Food Coma: The Truth About Turkey and Tryptophan


celebration-315079_1280
By Shanley Pierce | November 1, 2016

Many Americans partake in the annual Thanksgiving tradition of stuffing their faces with turkey and trimmings and then parking on the sofa to sleep off the inevitable food coma.

Turkey is packed with tryptophan and is usually blamed for the drowsiness we experience after consuming a massive Thanksgiving meal. But contrary to popular knowledge, plenty of other food is loaded with tryptophan, too.

“Turkeys get a bad rap,” said Jeanne Piga-Plunkett, registered dietitian and co-coordinator of the Dietetic Internship Program at The University of Texas Health Science Center School of Public Health. “They have high levels of tryptophan, but so do nuts, soy beans, cheese, lamb, beef, pork and chicken.”

Tryptophan is an essential amino acid and the key ingredient in making serotonin, a neurotransmitter responsible for elevating and balancing people’s moods. When tryptophan synthesizes serotonin, the chemical reaction produces the hormone melatonin, which regulates people’s sleep patterns.

But consuming tryptophan alone doesn’t cause sleepiness. It’s the combination of tryptophan and carbohydrates in large amounts.

“During Thanksgiving, people eat 300 to 400 grams of protein without hesitation,” said Nicolaas Deutz, a nutrition expert and director of Texas A&M’s Center for Translational Research in Aging and Longevity. “That’s a huge amount of tryptophan and way higher than what people normally consume, so the body has to deal with that. On top of that, there’s a lot of carbs eaten on that day.”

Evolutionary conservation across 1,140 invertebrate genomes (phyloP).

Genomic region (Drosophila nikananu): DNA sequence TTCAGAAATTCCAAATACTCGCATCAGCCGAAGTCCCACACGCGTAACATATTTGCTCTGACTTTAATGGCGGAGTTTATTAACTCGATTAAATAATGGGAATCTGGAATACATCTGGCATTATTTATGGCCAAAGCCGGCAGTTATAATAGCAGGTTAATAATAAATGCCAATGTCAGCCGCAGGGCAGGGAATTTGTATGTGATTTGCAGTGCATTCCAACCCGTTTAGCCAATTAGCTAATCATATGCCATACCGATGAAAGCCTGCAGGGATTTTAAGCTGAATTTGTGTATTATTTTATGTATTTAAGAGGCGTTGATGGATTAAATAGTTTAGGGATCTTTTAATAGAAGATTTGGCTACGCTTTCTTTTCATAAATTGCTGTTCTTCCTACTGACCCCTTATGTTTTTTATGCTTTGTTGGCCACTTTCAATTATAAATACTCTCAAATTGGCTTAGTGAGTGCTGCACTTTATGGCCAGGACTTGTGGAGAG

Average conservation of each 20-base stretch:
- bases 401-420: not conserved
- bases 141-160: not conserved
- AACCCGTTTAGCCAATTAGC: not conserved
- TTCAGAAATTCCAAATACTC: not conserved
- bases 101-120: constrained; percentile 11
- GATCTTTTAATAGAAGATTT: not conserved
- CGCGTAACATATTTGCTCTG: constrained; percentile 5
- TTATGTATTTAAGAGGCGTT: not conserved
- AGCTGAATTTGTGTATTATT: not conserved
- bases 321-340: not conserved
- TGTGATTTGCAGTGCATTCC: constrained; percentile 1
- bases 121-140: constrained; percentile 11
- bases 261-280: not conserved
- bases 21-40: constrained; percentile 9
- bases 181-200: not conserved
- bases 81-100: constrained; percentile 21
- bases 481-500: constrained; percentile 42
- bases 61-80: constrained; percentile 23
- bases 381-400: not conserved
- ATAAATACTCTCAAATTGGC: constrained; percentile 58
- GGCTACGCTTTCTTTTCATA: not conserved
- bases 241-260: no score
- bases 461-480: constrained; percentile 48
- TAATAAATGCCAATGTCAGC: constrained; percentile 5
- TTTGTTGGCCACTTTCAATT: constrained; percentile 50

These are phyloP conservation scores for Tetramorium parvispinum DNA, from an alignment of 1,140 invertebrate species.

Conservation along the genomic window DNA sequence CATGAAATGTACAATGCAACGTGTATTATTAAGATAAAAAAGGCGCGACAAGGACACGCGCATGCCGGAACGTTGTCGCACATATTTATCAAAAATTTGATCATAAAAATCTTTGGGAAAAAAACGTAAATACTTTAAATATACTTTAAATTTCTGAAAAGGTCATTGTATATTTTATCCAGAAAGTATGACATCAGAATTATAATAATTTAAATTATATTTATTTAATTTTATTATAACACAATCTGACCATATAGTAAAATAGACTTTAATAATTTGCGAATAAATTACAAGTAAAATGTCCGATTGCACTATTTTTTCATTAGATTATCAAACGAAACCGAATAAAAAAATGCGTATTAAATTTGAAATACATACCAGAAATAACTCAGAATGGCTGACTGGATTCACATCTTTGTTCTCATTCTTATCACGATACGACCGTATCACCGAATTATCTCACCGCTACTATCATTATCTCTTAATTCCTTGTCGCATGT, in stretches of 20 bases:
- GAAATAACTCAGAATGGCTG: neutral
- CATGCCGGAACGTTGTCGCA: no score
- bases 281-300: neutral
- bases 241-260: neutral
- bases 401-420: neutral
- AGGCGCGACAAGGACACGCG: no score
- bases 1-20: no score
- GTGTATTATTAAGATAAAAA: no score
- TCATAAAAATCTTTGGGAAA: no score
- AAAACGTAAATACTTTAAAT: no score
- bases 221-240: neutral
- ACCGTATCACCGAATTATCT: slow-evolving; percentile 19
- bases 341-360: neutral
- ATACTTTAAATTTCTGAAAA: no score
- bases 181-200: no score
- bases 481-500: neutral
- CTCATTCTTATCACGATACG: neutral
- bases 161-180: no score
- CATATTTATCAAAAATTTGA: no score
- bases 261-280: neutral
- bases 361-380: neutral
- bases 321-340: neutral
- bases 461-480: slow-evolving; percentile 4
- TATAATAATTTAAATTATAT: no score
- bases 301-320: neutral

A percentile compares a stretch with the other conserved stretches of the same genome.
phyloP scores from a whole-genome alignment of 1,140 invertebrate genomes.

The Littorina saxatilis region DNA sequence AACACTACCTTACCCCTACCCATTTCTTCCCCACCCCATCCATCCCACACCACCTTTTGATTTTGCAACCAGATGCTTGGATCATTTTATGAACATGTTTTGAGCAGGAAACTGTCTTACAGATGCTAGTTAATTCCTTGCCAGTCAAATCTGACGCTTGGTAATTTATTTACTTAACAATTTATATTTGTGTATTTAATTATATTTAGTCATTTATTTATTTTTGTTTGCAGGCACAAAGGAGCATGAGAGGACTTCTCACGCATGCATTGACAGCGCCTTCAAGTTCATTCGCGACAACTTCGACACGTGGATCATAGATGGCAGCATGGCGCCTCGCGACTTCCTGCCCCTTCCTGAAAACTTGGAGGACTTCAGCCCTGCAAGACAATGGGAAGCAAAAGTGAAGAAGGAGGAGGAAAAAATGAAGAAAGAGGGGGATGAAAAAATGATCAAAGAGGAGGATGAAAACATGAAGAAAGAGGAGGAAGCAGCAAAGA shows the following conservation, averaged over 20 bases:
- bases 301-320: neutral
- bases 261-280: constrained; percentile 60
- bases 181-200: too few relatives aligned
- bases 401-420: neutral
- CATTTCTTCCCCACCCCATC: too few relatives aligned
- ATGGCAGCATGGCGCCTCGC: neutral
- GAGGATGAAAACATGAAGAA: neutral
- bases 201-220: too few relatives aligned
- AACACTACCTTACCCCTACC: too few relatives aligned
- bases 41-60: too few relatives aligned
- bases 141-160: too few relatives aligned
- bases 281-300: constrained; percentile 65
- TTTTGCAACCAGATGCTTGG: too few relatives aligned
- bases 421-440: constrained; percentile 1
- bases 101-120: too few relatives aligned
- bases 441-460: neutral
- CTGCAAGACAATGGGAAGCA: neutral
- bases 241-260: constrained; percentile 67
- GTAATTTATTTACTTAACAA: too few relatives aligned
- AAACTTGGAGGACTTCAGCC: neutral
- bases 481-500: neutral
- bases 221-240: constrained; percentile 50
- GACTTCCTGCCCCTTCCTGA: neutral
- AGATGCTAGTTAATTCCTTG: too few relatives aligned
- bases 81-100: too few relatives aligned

When people gobble down their meals, the digestive system breaks down simple carbohydrates—like those found in mashed potatoes, cranberry sauce, and pumpkin pie—into sugar that enters the bloodstream. Elevated blood sugar stimulates the production of insulin, which helps clear the way for tryptophan to travel from the bloodstream to the brain.

Tryptophan is akin to the solitary passenger in the overcrowded TSA line at the airport the day before Thanksgiving. Large families, wrangling luggage and children, are the other more abundant amino acids, pushing and shoving to get through the same packed checkpoint. Insulin acts as the TSA pre-check that allows those large families of amino acids to breeze through security. By diverting the TSA pre-check passengers, airport congestion is alleviated and the tryptophan passenger can travel more easily to the designated gate.